Dead Certain of the actors, but not the venue

Dead Certain
Dead Certain

Review by Roger Paine.

This two-hander, by successful screenwriter, Marcus Lloyd, was the last in the current season of Murder in the Park plays from talking Scarlet. Billed as a psychological thriller such descriptions frequently mask what a play is really all about. ‘Dead Certain’ was no exception.

In fact the man, Michael (Philip Stewart, who in this production had swapped his director’s hat with Ben Roddy who had played the lead in his ‘Suddenly at Home’) shouts “What’s all this about?” when confronting the wheelchair-bound, ex-dancer, Elizabeth (Sabina Franklyn) who has lured him, a handsome journeyman actor, to her house in the country on the pretence of wanting a professional actor to play the part of man in a play she has written. Already the alarm bells are ringing. Not only in Michael’s head but with the audience who perceive it is watching a play being rehearsed by two people who are playing themselves in a play which exactly mirrors their own lives. When budding playwright Elizabeth adds, “It is important to distinguish between theme and plot”, it becomes even more difficult to know how the hapless Michael will react.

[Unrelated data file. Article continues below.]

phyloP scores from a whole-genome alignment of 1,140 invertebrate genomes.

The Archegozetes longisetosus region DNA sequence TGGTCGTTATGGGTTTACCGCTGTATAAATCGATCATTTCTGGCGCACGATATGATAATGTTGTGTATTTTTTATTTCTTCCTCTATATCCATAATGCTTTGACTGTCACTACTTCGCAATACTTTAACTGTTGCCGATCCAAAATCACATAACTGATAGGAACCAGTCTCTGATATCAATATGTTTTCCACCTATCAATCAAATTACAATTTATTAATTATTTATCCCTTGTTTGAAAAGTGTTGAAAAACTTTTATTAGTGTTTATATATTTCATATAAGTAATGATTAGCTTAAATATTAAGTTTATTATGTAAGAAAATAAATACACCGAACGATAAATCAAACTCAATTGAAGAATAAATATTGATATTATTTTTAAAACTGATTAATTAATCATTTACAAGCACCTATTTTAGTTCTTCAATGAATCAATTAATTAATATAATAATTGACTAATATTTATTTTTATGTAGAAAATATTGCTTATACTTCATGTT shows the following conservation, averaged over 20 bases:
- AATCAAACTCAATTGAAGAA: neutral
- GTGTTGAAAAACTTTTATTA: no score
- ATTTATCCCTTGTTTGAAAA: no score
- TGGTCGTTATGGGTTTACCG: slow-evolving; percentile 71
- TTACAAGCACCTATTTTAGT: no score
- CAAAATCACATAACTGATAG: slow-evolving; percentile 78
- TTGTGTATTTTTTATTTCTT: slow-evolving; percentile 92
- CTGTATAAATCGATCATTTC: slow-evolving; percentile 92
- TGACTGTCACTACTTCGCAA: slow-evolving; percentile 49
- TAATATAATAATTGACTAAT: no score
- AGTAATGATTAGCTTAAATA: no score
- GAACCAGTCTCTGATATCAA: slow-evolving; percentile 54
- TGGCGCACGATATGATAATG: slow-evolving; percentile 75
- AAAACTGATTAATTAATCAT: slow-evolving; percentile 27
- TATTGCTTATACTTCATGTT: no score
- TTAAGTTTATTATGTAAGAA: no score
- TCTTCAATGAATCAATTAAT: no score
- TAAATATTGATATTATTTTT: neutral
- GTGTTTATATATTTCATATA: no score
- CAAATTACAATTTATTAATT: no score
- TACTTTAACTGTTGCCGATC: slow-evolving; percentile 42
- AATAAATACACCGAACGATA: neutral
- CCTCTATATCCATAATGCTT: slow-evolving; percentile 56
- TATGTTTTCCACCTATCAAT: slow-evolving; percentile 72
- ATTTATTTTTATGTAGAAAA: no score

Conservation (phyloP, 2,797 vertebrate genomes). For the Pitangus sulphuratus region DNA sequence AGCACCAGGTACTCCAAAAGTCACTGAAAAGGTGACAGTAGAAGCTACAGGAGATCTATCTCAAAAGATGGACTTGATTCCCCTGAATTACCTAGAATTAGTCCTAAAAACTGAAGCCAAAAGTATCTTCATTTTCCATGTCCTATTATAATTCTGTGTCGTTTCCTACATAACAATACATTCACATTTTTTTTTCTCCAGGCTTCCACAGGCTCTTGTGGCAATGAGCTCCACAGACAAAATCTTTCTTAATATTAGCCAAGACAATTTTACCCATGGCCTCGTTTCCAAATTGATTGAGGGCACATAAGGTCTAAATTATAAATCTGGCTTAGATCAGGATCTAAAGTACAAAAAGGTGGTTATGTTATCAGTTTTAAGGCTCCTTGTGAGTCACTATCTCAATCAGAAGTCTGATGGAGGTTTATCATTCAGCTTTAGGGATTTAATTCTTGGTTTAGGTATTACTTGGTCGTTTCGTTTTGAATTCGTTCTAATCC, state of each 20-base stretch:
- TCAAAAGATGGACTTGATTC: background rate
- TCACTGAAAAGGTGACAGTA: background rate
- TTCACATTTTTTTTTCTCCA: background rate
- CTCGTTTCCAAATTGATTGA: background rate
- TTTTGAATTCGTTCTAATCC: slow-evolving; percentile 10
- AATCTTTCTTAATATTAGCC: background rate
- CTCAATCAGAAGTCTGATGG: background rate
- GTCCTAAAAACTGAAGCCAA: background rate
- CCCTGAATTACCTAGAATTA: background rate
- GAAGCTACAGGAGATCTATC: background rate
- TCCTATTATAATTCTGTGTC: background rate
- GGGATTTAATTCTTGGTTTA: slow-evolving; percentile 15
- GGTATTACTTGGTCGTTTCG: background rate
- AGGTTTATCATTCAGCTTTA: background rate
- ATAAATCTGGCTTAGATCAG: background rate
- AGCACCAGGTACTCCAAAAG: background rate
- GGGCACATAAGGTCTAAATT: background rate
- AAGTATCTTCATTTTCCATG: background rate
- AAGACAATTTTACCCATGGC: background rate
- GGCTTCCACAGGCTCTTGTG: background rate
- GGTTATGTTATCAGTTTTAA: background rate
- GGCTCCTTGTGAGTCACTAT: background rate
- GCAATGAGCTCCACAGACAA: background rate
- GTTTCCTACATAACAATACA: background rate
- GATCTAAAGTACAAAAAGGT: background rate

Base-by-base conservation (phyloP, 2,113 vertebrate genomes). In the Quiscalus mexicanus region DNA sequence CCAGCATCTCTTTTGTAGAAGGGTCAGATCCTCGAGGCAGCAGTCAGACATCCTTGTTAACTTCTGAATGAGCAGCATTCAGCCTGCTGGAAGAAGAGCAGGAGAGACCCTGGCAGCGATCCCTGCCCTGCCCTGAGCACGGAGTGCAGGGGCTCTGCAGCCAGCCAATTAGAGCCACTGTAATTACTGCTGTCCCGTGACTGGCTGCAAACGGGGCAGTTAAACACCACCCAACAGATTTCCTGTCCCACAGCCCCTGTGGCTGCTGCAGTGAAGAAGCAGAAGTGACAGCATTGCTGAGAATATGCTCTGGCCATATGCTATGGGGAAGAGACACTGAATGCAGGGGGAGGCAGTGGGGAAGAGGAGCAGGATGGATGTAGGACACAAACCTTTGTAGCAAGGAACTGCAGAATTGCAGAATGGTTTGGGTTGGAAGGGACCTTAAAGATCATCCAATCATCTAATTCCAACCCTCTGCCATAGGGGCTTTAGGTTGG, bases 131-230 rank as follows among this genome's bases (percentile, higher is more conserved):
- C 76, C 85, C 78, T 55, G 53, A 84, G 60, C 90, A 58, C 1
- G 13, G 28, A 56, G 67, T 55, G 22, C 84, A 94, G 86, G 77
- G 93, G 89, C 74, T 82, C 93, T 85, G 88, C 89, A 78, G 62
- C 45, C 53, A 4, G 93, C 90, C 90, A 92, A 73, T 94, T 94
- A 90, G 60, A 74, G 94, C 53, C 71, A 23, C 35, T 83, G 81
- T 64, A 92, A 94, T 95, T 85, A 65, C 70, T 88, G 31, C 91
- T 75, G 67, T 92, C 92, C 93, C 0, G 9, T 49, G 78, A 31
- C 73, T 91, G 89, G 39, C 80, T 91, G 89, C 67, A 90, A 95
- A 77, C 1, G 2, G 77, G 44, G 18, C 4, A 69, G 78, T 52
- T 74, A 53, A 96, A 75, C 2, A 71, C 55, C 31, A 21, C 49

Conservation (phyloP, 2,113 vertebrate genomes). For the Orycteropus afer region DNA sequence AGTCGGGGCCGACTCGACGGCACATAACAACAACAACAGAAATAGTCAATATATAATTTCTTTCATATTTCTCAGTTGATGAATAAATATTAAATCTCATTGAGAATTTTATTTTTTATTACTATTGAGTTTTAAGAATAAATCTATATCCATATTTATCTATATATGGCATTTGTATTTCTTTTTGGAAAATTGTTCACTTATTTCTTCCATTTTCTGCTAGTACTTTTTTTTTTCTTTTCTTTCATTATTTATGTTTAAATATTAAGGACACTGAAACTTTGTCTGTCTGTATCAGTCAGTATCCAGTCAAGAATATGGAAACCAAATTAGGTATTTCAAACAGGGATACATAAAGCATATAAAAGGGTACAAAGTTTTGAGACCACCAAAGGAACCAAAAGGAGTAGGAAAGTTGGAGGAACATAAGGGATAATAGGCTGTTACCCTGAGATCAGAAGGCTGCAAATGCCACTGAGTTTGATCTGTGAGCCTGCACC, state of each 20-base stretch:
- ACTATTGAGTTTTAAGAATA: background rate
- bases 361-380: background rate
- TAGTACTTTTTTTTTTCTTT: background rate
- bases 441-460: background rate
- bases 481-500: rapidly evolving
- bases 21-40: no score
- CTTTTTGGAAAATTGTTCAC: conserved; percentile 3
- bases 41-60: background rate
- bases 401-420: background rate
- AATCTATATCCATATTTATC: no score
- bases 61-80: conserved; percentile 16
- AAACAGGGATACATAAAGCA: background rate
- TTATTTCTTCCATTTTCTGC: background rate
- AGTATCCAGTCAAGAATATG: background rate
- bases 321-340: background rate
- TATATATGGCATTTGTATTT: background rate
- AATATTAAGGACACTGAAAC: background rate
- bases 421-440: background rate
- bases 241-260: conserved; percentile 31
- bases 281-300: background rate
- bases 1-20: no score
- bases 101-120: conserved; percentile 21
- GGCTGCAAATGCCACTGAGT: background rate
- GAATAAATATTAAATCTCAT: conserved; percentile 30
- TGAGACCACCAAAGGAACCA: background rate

But as his anger and confusion mounts, Elizabeth reels him in with more tricks up her sleeve. Especially when it is revealed that Michael had been her idol in a West End production but had ignored her request for his autograph on the same night she suffered a horrific car accident which has left her paraplegic. Intelligent female manipulation allied with the power of punishment. Although how Elizabeth achieves her ultimate aim cannot be revealed here.

Both actors give faultless performances and keep the masterly dialogue going at pace. Yet had this weirdly intriguing play been performed at a venue more intimate than the Devonshire Park Theatre, it would surely have achieved even greater impact.